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Outbreaks And Epidemics Of Superficial Dermatophytosis Due To Trichophyton mentagrophytes Complex And Microsporum canis: Global And Indian Scenario

Authors Thakur R, Kalsi AS

Received 26 June 2019

Accepted for publication 29 October 2019

Published 11 December 2019 Volume 2019:12 Pages 887—893

DOI https://doi.org/10.2147/CCID.S220849

Checked for plagiarism Yes

Review by Single-blind

Peer reviewer comments 2

Editor who approved publication: Dr Jeffrey Weinberg


Video abstract presented by Avneet Singh Kalsi

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Rameshwari Thakur, Avneet Singh Kalsi

Department of Dermatology and Microbiology, Muzaffarnagar Medical College and Hospital, Chaudhary Charan Singh University, Meerut, India

Correspondence: Rameshwari Thakur U-18/75, FF, Pink Town House, DLF City, Phase-3, Gurgaon, Haryana 122002, India
Tel +91-9627440337
Email rameshwari_thakur@hotmail.com

Abstract: Until recently, superficial dermatophytosis, also known as tinea, was considered as a minor skin infection, which was easy to treat. There used to be rare outbreaks and epidemics of superficial dermatophytosis. Lately, there is a sweeping change in the clinical presentation due to extensive, atypical and recalcitrant dermatophytosis. Treating such infections poses a great challenge to the clinicians. Dermatophytosis is a superficial fungal infection of keratinized tissue (skin, hairs and nails) by dermatophytes (fungus). It is caused by the three genera of dermatophytes: Trichophyton, Epidermophyton and Microsporum. The conventional methods of laboratory diagnosis have now been substantiated by molecular characterization. Earlier epidemics were usually due to anthropophilic dermatophytes. Now, zoophilic dermatophytes are also responsible for many outbreaks and epidemics. We need to be equipped with the tools to face the current scenario, because this depends upon the competence of the staff working in the state-of-the-art laboratories, which is needed for the study of the epidemiology and appropriate treatment.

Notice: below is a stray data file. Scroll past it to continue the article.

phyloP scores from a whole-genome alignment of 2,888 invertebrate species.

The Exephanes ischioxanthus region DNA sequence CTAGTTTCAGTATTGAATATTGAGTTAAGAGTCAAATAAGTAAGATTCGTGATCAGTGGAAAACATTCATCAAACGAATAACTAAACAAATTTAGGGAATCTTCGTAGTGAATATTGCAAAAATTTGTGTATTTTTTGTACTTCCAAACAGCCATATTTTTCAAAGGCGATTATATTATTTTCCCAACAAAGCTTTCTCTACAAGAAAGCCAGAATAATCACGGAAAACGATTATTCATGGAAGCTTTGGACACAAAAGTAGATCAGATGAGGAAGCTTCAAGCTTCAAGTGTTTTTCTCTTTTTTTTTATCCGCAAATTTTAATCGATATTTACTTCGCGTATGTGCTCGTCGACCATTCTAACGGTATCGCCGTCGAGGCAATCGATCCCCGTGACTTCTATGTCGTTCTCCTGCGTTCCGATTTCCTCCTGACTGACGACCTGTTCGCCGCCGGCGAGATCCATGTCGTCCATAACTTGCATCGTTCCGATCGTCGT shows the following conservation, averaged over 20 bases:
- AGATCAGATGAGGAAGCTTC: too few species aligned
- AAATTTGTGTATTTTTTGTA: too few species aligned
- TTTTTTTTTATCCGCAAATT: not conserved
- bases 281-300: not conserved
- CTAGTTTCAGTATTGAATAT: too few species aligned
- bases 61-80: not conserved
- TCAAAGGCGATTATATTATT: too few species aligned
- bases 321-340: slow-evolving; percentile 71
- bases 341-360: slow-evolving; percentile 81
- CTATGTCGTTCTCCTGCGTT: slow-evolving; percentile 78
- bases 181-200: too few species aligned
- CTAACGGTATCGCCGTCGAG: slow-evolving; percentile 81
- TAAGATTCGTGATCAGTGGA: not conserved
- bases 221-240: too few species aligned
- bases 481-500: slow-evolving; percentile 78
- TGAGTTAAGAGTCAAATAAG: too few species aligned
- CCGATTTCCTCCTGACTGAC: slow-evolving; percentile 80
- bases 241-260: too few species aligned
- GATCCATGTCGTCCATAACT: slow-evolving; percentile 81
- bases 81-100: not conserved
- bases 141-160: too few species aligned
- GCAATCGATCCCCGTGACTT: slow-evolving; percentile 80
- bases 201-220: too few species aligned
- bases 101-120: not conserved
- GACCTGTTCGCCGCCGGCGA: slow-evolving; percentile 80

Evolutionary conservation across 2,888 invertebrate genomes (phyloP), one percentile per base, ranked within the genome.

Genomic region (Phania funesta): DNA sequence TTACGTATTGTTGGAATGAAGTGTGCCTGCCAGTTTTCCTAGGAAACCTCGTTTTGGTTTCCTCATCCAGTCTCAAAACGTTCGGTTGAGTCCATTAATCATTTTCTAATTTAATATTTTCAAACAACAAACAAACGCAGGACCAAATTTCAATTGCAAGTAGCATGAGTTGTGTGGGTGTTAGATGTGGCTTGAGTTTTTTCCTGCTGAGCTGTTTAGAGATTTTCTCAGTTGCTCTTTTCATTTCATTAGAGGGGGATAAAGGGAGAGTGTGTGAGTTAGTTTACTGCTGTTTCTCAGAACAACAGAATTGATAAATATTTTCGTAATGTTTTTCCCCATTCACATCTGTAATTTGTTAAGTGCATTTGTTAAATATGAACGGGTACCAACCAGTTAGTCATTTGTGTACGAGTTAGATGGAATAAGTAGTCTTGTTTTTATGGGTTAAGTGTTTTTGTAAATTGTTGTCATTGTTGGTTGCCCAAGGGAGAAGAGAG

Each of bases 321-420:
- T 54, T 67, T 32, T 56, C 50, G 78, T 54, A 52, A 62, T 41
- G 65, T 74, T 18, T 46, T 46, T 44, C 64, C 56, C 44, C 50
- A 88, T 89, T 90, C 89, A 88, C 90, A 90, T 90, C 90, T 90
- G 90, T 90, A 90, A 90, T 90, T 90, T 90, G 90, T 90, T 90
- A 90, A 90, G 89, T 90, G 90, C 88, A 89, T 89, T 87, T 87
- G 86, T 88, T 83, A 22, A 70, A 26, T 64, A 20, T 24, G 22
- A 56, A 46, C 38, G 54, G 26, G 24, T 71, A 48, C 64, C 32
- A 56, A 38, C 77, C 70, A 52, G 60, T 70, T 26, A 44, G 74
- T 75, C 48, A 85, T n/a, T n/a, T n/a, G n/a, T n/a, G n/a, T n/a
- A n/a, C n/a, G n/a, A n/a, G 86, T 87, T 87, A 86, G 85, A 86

Keywords: Trichophyton mentagrophytes (T. mentagrophytes), Microsporum canis (M. canis), epidemic, outbreak
 

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